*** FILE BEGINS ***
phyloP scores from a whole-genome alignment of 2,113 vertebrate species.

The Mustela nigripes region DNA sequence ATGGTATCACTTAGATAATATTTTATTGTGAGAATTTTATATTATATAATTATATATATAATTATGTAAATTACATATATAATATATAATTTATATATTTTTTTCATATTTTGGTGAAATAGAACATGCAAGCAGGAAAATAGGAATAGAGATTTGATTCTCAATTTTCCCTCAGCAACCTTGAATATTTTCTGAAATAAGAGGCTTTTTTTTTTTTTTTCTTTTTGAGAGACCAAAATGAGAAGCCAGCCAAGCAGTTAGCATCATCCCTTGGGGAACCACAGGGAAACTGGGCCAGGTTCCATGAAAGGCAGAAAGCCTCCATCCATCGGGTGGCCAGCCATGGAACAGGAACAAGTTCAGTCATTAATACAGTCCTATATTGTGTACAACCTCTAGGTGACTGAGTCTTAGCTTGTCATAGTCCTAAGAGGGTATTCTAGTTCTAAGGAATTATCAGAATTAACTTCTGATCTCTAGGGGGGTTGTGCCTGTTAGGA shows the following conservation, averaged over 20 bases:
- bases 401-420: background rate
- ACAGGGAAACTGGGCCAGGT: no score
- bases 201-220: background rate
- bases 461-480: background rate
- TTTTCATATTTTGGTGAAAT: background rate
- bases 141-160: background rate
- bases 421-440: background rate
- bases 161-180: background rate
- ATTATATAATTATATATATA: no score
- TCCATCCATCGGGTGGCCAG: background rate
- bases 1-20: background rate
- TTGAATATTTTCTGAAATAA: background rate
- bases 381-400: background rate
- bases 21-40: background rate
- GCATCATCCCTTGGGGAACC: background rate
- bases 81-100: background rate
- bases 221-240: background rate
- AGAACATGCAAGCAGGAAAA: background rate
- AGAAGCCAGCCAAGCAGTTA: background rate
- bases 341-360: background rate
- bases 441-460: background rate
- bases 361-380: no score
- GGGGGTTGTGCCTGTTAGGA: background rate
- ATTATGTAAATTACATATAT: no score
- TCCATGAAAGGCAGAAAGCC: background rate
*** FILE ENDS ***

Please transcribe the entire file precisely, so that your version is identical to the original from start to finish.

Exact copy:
phyloP scores from a whole-genome alignment of 2,113 vertebrate species.

The Mustela nigripes region DNA sequence ATGGTATCACTTAGATAATATTTTATTGTGAGAATTTTATATTATATAATTATATATATAATTATGTAAATTACATATATAATATATAATTTATATATTTTTTTCATATTTTGGTGAAATAGAACATGCAAGCAGGAAAATAGGAATAGAGATTTGATTCTCAATTTTCCCTCAGCAACCTTGAATATTTTCTGAAATAAGAGGCTTTTTTTTTTTTTTTCTTTTTGAGAGACCAAAATGAGAAGCCAGCCAAGCAGTTAGCATCATCCCTTGGGGAACCACAGGGAAACTGGGCCAGGTTCCATGAAAGGCAGAAAGCCTCCATCCATCGGGTGGCCAGCCATGGAACAGGAACAAGTTCAGTCATTAATACAGTCCTATATTGTGTACAACCTCTAGGTGACTGAGTCTTAGCTTGTCATAGTCCTAAGAGGGTATTCTAGTTCTAAGGAATTATCAGAATTAACTTCTGATCTCTAGGGGGGTTGTGCCTGTTAGGA shows the following conservation, averaged over 20 bases:
- bases 401-420: background rate
- ACAGGGAAACTGGGCCAGGT: no score
- bases 201-220: background rate
- bases 461-480: background rate
- TTTTCATATTTTGGTGAAAT: background rate
- bases 141-160: background rate
- bases 421-440: background rate
- bases 161-180: background rate
- ATTATATAATTATATATATA: no score
- TCCATCCATCGGGTGGCCAG: background rate
- bases 1-20: background rate
- TTGAATATTTTCTGAAATAA: background rate
- bases 381-400: background rate
- bases 21-40: background rate
- GCATCATCCCTTGGGGAACC: background rate
- bases 81-100: background rate
- bases 221-240: background rate
- AGAACATGCAAGCAGGAAAA: background rate
- AGAAGCCAGCCAAGCAGTTA: background rate
- bases 341-360: background rate
- bases 441-460: background rate
- bases 361-380: no score
- GGGGGTTGTGCCTGTTAGGA: background rate
- ATTATGTAAATTACATATAT: no score
- TCCATGAAAGGCAGAAAGCC: background rate